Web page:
You might think a shooting star is that awe-inspiring celestial body you see shooting across the night sky. To Carly Kan, who hails from Hawaii, a Shooting Star is a cast member in productions at a theater dubbed the Broadway of the Pacific.
Throughout her childhood, Kan, a freshman defensive specialist on the undefeated Missouri women's volleyball team, was singing and dancing at Honolulu's Diamond Head Theater. She was a member of the Shooting Stars program, a group of Hawaii's finest young actors, singers and dancers ages 7 to 17.
"Carly was very shy when she was little, so I wanted her to come out of her shell," said Carly's mother Linda, who signed her up for an audition for Diamond Head's production of "The Wizard of Oz."
The audition was a success, and she was cast in the production as a munchkin. From there, she became engrained in the Shooting Stars program, singing and dancing in significant roles with headlining solo acts in some of Hawaii's most notable theater productions.
"I really grew by being on stage and became less and less shy," Carly said. "Singing and dancing always put me in front of big crowds, and I got more comfortable and confident with people watching me."
By the third grade, she was a social butterfly on the playgrounds, lapping her friends on the monkey bars and competing with others in her new passion: tetherball. Linda remembers this phase vividly. Carly would beg to go to school an hour early to play tetherball with her friends before classes started. To avoid the early morning wake-up calls, Linda got a tetherball set at home, and it wasn't long before Carly was beating her dad and her brother.
Naturally, volleyball seemed like a good fit. And while she kept performing in the Shooting Stars program, she also joined club volleyball teams. At age 12, she won a USAV Girls' Junior National Championship with the Jammers.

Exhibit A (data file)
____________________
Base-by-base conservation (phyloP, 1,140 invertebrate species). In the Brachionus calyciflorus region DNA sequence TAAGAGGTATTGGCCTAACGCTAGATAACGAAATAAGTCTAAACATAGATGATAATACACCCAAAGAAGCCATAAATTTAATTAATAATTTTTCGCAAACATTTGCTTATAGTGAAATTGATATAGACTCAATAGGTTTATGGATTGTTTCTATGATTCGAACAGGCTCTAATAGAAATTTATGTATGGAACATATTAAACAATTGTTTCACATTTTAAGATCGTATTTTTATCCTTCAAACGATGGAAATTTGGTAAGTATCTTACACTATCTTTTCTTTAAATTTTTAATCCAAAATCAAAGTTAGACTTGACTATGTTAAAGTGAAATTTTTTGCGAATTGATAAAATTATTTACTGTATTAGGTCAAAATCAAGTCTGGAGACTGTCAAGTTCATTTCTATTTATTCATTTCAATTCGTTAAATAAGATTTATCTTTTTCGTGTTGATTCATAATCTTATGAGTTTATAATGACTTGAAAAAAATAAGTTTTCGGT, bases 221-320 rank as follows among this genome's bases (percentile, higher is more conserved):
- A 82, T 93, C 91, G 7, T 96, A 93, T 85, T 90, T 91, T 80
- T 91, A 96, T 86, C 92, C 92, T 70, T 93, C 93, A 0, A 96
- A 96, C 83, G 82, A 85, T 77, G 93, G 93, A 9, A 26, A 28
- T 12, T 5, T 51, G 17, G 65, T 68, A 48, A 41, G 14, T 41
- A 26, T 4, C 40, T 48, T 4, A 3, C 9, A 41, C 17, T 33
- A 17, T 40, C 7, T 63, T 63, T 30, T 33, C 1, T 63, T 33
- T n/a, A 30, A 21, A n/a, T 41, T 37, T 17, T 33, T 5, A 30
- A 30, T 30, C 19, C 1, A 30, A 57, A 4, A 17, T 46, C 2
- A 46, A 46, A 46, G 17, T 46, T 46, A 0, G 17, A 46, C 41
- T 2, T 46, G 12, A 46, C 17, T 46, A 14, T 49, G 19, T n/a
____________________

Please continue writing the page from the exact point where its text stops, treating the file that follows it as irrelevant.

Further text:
"That's when her volleyball really took off," Linda said. "It wasn't about just being athletic anymore, it was about her loving the game and enjoying how to learn about the game."
By the time Carly became a sophomore at Punahou (Honolulu), volleyball had consumed her life. She made a difficult decision to give up her Shooting Stars commitment and focus on the volleyball recruiting process. This led her to Missouri, where, even as a freshman, she plays an integral role on the Tigers, who enter a Friday night showdown against No. 4 Florida ranked sixth in the country.
"I really have grown to the point where I'm not shy anymore," Carly said. "I really love playing in front of a bunch of people now."
Anyone watching Carly play volleyball would never guess that she used to be introverted as a child. They won't see a girl who, while her friends were running around together at a birthday party, would sit quietly in the corner on her mom's lap.
"My goal for her was always to just have some poise and self-confidence," Linda said. "To me, she has gained so much since being that shy little girl. The Shooting Stars program drilled into her to always keep her head up and always smile, and when she's on the volleyball court now, you can tell that she still has that smile and still has that poise."